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Communities Minister seeks urgent meeting with colleagues over homelessness problem

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The Communities Minister has requested an urgent meeting to consider immediate steps to take in response to homelessness (Picture Colm O'Reilly).

The Communities Minister has requested an urgent meeting to consider immediate steps to take in response to homelessness (Picture Colm O'Reilly).

The Communities Minister has requested an urgent meeting to consider immediate steps to take in response to homelessness (Picture Colm O'Reilly).

Communities Minister Deirdre Hargey has requested a meeting with the Department of Justice and Health Department to discuss "immediate" steps to tackle our homelessness problem.

It comes following the deaths of 14 homeless and vulnerable people in Belfast over recent months.

A protest was held to demand action over the issue at the weekend. Crowds, including some of the bereaved families, set off from a north Belfast soup kitchen to City Hall in response to the deaths.

Of the 14 fatalities, nine were found on the street, while the rest died in homeless accommodation.

Last Friday, Belfast lord mayor Tina Black held a meeting with the council’s party group leaders and statutory agencies to discuss the situation.

Changes to legislation around homelessness have been mooted for some time and Ms Hargey was recently asked about its progress.

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She said: "All options to improve homelessness legislation are under consideration. Given the pressure that homelessness services are currently under, and in the absence of a functioning Executive and budget, I have written to the Minister for Health and Minister for Justice requesting an urgent meeting to consider immediate steps that can be taken."

Ulster Unionist communities spokesperson Andy Allen branded homelessness a "scourge on our society" that has, largely due to a lack of coordination from government and statutory agencies, become much worse in the last decade.

"The excellent work that continues to be delivered by a range of voluntary and community organisations barely scratches the surface. It is obvious that, without a concerted effort to create a truly cross-departmental strategy, the issue of homelessness and particularly street sleeping, will only worsen," he said.

"It is incumbent on every minister to actively task their department to work across government, the third and private sectors, to identify and deliver solutions. However, to be able to make a real difference, we need an Executive that can agree and allocate budgets, alongside a robust programme for government.

"The Department and Minister for Communities must take a much more proactive approach including a complete review of how we deliver homelessness provision, as the current model of delivery isn’t working, and in turn, is failing thousands."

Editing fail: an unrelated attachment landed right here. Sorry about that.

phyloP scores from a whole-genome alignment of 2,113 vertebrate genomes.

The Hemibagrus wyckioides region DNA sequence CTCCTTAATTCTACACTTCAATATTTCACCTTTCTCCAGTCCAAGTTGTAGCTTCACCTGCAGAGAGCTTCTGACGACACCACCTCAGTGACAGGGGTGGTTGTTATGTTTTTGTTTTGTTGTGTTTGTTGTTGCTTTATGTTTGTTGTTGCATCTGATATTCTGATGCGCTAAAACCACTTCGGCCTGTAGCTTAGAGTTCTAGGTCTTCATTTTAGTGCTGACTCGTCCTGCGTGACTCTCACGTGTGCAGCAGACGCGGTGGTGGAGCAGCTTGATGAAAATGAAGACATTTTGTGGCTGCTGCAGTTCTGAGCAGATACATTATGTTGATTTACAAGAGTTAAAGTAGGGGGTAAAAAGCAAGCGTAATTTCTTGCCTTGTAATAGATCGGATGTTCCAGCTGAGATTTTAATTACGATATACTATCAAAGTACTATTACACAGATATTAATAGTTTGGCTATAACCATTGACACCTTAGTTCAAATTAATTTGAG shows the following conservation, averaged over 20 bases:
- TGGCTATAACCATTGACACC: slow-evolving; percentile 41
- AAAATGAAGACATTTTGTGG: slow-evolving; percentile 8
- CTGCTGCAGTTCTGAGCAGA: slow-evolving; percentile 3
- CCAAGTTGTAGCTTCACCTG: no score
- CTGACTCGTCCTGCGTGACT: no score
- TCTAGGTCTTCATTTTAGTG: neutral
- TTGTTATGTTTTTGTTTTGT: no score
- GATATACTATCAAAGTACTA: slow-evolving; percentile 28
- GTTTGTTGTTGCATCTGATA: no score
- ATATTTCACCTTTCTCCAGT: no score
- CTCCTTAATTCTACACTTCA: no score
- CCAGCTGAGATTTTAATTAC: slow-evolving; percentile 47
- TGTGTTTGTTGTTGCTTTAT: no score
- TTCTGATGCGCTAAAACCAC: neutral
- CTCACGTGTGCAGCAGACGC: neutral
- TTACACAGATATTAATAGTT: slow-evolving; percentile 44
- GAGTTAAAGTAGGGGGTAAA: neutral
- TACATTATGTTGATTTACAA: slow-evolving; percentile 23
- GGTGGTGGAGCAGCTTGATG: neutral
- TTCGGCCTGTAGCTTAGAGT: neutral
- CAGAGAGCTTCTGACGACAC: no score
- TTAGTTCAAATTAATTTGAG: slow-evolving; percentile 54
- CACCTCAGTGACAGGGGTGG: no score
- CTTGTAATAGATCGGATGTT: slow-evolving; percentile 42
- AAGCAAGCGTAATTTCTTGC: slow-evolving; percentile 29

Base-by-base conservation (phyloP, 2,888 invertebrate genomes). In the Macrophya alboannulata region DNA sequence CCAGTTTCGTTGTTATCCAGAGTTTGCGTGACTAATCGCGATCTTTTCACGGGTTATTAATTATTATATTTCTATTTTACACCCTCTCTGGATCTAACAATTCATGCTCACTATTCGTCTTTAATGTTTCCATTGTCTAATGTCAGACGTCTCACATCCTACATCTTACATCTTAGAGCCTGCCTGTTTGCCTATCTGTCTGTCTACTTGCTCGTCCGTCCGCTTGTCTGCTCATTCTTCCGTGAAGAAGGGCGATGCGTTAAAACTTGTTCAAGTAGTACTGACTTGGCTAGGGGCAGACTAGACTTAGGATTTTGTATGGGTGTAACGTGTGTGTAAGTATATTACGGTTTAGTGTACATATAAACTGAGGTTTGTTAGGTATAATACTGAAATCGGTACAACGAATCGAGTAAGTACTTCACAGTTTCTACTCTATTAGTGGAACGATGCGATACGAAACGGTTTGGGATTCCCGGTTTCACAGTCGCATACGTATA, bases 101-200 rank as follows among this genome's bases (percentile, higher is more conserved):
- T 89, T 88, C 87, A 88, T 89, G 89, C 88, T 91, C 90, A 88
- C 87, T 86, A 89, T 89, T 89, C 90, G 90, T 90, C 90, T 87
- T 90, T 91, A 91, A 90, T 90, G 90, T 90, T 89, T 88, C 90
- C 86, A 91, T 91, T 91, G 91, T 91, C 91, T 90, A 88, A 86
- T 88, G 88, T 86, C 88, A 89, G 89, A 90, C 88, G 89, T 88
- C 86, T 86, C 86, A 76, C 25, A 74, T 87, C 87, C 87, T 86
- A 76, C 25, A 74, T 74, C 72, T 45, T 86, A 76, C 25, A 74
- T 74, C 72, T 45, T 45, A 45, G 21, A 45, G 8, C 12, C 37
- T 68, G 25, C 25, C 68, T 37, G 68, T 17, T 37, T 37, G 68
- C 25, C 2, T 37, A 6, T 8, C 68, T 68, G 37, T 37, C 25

Northern Ireland is in the midst of a housing crisis, with demand far outstripping supply. 

To help combat this, at the end of last year Ms Hargey published a draft housing supply strategy, which aims to build 100,000 new homes over 15 years. Ms Hargey said she wants at least a third of these properties to be social housing.

“Transforming housing supply will require a collective response from the Executive and real collaboration. It must major on engaging with those people who are in housing need. This approach is built on the principle that those who are most affected by poor housing are best placed to help design or redesign it," she said at the time.

Currently, there are more than 44,000 households on the Housing Executive's waiting list, with many in temporary accommodation such as hostels.

From 2013 to 2018, Stormont ran an 'Empty Homes Strategy', which was aimed at bringing vacant homes back into use to help tackle the housing waiting list.

However, given the number of empty homes has remained largely stagnant and the waiting list is climbing year on year, it seems to have had little effect.

People before Profit MLA Gerry Carroll said the growing problem “sits in a context of hardship and lack of hope among many of our most vulnerable citizens”.

"Political representatives must show leadership and that means urgent action to prevent further heartache on our streets. During the pandemic, people were taken off the streets and given accommodation. For a brief period, we saw what swift action can do, when taken. Instead of building on this action the powers that be have reverted to presiding over a homelessness crisis, refusing to invest adequately in building public housing or providing necessary emergency provision for those on the streets, including addiction services.

"We need an urgent multi-agency approach to get people off the streets, into accommodation, and able to deal with addiction in a safe manner. These efforts should be led by the Minister for Communities. The lack of a functioning Executive is no excuse for inaction when lives are quite literally on the line.”


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